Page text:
View from the choir

I am a Catholic layperson and Secular Franciscan with a sense of humor. After years in the back pew watching, I have moved into the choir. It's nice to see faces instead of the backs of heads. But I still maintain God has a sense of humor - and that we are created in God's image.

Saturday, December 27, 2008

What is Catholic Culture?

The folks over at the Catholic Culture site are running an article about restoring Catholic Culture ("Restoring a Catholic Culture: Where Do We Start?").

Philip Lawler, commenting on the recent election and the failure of Catholics to vote as a block to support the Culture of Life, notes that we need to live as Catholics: "What if there were enough of us striving to live an authentically Catholic life so that our neighbors couldn't help but notice? Inevitably they would notice, too, if there was something a bit different about the way we lived: something distinctive, something attractive, something clearly in keeping with the teachings of the Church. We need to bear witness to the power of Christian principles, to act as the yeast within our society."

He says we need to replace secular hedonism with Christian humanism.

And he points out that the Catholic Culture site will be attempting to help Catholics challenge the world.

We'll help serious Catholics identify the people who are proposing helpful new initiatives, consistent with Catholic principles, in the fields of education, family life and law, health care, immigration, and foreign policy-- not to mention the pro-life movement. We'll call the attention of loyal Catholics to the books and magazines they should be reading, and the other web sites they could be visiting. We'll help them to identify others-- individuals and families-- who live nearby and share their concerns. In short, the Catholic Culture site will serve as a meeting-place and resource center for thoughtful Catholics interested in building a quiet, productive "counter-culture" in our society.

He give some suggestions that I won't go into here. He expresses them far better than I can. And I am not here to promote the site.

But I do have my own ideas about culture - separate from the pro-life and political battles that seem to the only part of "Catholic Culture" that gets attention.

Lawler is right - we need to be a leaven - but that leaven has to extend throughout all of our cultural actions.

What movies do we go to? What periodicals do we subscribe to? What television shows do we watch? What books do we read? What music do we listen to?

Those are all part of culture. When we say we watch a show that promote promiscuity, for example, what message are we conveying about what it means to be Catholic? That we are just like everyone else and we act just like everyone else? What is that doing to our own view of the world and faith? How are they affecting our own moral judgment?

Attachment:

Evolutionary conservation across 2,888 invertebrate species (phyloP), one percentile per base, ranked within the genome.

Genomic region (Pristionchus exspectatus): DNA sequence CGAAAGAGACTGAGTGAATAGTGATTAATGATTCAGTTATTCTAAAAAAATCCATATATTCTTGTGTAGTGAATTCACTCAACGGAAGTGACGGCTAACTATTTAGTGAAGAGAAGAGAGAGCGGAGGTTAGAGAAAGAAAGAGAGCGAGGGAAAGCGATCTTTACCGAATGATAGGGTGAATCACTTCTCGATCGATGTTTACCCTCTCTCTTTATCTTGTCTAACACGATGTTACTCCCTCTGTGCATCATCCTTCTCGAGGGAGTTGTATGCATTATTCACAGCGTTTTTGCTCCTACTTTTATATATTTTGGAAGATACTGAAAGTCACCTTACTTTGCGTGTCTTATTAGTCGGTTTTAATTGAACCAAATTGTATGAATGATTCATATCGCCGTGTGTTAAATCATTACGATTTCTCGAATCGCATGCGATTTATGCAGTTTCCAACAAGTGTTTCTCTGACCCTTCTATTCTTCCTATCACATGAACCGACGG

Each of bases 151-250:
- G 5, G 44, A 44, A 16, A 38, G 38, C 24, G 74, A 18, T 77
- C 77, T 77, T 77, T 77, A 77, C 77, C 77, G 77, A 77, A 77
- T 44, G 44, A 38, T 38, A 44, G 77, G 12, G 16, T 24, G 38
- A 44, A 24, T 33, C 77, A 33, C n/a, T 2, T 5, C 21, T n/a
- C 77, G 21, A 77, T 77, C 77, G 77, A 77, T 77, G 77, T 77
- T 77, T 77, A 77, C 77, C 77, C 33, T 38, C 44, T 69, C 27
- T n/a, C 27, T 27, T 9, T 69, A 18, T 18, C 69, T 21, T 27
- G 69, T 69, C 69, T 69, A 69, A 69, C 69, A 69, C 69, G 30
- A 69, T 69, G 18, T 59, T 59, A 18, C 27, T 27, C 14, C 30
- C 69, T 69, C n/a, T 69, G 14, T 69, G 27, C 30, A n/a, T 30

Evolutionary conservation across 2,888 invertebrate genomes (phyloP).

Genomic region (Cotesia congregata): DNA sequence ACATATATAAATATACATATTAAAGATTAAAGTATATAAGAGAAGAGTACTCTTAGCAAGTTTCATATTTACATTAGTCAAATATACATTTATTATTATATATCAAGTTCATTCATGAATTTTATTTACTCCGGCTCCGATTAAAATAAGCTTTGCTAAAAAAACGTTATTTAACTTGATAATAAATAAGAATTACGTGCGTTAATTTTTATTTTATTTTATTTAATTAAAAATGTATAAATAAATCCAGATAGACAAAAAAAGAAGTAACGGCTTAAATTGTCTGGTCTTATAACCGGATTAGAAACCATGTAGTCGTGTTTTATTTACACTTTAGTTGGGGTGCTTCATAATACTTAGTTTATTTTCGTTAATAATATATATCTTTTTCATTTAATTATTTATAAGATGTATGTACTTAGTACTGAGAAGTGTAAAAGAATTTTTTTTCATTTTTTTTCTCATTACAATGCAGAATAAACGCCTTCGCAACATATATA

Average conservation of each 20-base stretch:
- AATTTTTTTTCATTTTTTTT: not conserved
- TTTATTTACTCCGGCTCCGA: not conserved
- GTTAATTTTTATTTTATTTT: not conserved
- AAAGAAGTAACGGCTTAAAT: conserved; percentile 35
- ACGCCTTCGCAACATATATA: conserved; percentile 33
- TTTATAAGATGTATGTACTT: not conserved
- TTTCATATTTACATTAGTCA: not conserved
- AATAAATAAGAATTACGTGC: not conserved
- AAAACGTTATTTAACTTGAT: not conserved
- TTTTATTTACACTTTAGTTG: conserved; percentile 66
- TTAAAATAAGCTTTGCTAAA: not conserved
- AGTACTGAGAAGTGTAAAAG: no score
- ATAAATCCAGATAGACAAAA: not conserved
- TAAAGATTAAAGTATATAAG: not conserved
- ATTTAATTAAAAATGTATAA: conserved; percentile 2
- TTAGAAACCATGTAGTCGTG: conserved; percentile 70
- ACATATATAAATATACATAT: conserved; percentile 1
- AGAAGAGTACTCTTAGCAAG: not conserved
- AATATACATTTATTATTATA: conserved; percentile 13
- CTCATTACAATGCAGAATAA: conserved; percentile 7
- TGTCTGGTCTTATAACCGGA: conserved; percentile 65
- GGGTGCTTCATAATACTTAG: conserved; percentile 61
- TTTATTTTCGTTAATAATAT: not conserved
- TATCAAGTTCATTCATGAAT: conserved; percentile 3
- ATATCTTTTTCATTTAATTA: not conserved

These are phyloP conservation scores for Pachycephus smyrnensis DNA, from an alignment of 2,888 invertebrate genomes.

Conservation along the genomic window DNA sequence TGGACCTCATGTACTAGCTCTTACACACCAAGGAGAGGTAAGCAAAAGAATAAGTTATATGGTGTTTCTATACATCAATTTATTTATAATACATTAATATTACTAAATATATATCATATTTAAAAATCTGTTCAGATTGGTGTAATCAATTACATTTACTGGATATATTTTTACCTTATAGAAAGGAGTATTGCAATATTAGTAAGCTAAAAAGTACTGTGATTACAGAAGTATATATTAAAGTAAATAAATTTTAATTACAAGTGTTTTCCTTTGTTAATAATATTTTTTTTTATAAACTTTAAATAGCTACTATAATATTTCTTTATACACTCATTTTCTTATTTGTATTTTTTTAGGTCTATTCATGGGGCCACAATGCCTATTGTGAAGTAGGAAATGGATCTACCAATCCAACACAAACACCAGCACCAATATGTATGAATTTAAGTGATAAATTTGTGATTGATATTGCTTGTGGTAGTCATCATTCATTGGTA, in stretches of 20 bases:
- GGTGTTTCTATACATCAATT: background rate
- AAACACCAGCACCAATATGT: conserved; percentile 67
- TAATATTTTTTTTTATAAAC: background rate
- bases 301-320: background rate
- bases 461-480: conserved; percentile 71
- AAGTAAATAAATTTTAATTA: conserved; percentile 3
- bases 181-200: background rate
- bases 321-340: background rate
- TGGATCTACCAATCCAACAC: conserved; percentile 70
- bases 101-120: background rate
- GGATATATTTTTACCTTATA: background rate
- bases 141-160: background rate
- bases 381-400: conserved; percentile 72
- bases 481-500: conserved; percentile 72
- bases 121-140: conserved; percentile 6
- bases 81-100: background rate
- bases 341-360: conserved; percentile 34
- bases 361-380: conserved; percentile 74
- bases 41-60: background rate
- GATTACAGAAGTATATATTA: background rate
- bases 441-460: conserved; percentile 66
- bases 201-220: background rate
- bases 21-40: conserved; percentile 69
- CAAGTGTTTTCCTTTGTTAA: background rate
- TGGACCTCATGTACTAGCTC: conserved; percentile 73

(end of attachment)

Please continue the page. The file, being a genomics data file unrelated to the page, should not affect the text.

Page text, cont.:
I'd like to see us support and create a CATHOLIC culture. Not as a way to separate ourselves from the world, but as a way to be an example.

As consumers, we need to choose books, television shows, movies, music and more that present views and ideas compatible with Catholicism. We need to encourage artists who try to create with faith in mind - and even better, Catholic ones. If we have talents, we need to use them to promote the Catholic vision.

I'm not talking here about theological treatises - though that might be fine if that is your inclination - or dull tracts and bland poetry and well-meaning but boring movies. The work has to be aesthetically pleasing and intellectually stimulating. But some of that is out there - we just need to use it.

Teens and pre-teens, for example, should forget Twilight. Read and view the Chronicles of Narnia, for example. Or Lord of the Rings. Those classics are better for any of us than occult-steeped romances.

For Christmas this year I gave each of my daughters (ages 20-25) copies of Chesterton's biography of St. Francis, sharing with them two of my own Catholic passions, but not attempting to shove it down their throats.

I don't know if they will read them. I hope they do. Maybe they will - when they are ready.

But the books are there, waiting.

Imagine if every Catholic in the U.S. received gifts that might plant seeds of Catholic Culture?

I plan to write more on this ...


Blogger Rich Leonardi said...

But the books are there, waiting.

A good priest gave me a copy of the Catechism of the Catholic Church in 1996. It sad unread on my bookshelf until 2001, at which time I devoured it. So there is a precedent ...

10:51 AM  
Blogger Lee Strong said...

Here's a bit of irony.

Clare and her husband, Matt, came over tonight to open gifts (they had been at his grandparents' in Pennsylvania on Christmas Day).

Clare gave me a book she thought I'd like - Chesterton's St. Francis.

I roared with laughter, then she opened her gift and began to laugh as well.

11:00 PM  

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